The Seventh Annual QUFA Lecture on Academic Freedom
THE GEORGE W. BUSH PRESIDENCY in the United States exposed serious flaws in the workings of American democracy at home and exacerbated a profound crisis of credibility for the reputation and image of America in the wider world. While it is certainly too early to offer a definitive assessment of the Bush presidency, it is perhaps timely to ask some questions about the context in American life that made such a profound disaster possible. For historians, the assessment of America during the Bush era poses a fundamental challenge: how did a society that had emerged as a global symbol of progress over the course of the twentieth century become a symbol of political dysfunction in both domestic and international contexts in the first decade of the third millennium? Cary Fraser's talk will address this question as part of an exploration of both the professional and civic responsibilities of historians in the contemporary world where academic freedom provides a legitimate platform for "speaking truth to power.""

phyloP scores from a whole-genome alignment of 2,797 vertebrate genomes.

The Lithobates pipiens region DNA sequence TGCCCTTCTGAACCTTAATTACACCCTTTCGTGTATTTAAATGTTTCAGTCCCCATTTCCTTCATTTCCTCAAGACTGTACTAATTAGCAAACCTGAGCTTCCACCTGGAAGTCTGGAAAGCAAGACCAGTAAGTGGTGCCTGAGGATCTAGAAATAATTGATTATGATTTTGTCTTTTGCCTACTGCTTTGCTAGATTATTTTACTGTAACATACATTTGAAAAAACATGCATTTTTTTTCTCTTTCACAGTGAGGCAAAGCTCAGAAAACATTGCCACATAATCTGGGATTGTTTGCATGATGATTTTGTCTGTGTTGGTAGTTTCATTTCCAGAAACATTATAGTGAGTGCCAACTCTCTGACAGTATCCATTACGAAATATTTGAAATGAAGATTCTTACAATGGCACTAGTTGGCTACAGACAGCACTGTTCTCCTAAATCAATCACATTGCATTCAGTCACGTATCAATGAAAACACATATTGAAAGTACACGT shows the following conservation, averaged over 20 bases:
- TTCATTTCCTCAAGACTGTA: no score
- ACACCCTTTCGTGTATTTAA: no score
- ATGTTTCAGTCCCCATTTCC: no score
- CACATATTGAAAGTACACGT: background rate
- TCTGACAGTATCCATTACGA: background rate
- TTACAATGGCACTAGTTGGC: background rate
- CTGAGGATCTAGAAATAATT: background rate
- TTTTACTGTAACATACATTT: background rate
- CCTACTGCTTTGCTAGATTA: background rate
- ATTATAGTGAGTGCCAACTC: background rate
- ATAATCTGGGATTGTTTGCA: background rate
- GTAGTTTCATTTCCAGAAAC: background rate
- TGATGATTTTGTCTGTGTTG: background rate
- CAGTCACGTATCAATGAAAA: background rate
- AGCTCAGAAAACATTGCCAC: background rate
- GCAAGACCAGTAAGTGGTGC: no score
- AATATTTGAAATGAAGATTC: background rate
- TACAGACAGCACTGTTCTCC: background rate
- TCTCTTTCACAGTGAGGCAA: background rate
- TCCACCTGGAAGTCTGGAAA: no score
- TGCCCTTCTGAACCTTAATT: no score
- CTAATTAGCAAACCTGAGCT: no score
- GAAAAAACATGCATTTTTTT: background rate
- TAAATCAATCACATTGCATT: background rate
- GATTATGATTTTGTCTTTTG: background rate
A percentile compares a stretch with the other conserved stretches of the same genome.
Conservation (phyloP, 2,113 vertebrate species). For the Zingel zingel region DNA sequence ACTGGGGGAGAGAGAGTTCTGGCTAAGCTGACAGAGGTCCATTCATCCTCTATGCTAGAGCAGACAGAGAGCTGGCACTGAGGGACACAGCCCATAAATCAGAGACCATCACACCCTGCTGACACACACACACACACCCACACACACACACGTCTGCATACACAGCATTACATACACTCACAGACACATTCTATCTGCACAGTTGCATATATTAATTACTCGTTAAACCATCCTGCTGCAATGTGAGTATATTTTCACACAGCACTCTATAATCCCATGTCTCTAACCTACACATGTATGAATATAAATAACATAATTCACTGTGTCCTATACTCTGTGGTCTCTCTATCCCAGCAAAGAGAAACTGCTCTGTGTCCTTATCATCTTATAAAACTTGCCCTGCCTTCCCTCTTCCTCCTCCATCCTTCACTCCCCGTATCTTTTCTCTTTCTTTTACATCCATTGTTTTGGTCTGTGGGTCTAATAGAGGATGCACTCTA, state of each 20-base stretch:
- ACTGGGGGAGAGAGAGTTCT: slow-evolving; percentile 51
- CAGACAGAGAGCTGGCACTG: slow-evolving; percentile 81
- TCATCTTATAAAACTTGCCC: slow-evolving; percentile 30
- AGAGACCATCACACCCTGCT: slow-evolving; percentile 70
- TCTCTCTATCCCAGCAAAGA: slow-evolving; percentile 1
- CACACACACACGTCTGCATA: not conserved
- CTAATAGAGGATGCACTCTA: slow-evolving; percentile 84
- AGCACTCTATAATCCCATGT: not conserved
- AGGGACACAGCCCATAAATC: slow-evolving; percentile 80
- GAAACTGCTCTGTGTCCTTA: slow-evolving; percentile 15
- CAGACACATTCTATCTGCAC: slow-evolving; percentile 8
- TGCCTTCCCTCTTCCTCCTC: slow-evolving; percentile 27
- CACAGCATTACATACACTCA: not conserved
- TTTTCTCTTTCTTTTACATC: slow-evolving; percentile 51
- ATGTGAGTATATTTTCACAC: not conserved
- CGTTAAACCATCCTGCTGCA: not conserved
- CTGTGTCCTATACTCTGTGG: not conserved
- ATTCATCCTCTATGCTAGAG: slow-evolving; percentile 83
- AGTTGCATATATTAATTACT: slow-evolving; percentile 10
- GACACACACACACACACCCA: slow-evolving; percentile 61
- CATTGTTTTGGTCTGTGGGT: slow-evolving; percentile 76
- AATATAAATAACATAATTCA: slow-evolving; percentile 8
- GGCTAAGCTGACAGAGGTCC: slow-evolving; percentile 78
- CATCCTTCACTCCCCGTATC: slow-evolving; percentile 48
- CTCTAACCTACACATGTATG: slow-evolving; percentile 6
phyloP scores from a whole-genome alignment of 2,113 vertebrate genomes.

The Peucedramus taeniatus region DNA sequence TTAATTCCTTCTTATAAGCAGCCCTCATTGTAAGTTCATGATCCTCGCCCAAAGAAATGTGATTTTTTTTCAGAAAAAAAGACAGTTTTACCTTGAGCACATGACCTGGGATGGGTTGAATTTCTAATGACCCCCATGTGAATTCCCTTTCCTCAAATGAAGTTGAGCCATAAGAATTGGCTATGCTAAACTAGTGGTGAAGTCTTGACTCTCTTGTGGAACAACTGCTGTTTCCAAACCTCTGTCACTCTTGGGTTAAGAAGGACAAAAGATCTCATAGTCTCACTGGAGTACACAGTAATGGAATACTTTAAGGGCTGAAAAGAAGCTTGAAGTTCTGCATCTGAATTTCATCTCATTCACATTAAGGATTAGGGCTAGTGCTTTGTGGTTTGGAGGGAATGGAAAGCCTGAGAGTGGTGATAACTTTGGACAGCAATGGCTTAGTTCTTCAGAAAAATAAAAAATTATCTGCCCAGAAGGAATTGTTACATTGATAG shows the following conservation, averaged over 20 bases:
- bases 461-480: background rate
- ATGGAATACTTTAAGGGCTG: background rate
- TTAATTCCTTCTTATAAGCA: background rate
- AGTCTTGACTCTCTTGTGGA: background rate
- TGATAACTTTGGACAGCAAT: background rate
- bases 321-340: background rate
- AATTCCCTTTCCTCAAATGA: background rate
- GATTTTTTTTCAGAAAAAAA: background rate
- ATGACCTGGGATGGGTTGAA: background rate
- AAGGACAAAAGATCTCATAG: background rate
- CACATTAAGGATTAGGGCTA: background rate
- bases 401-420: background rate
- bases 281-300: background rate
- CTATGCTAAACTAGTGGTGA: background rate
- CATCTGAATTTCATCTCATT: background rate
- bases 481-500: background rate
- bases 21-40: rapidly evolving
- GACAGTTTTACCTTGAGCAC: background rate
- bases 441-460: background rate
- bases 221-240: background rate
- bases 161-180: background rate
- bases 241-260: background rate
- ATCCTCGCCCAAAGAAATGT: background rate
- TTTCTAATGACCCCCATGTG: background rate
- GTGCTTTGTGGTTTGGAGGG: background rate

Cary Fraser is an historian of international relations who teaches American and Caribbean History, the politics of race, American foreign policy, and the history of the African Diaspora in the Atlantic World at Pennsylvania State University. His research focuses on Caribbean History, British Imperial History, American Foreign Policy, and the International relations of the Middle East and Persian Gulf. He is the author of Ambivalent Anti-Colonialism: The United States and the Genesis of West Indian Independence 1940-1964. He has also worked as a Project Officer for the Caribbean Conference of Churches, a Program Officer for the Social Science Research Council, and a Human Rights Observer for the OAS/UN Mission in Haiti in 1995.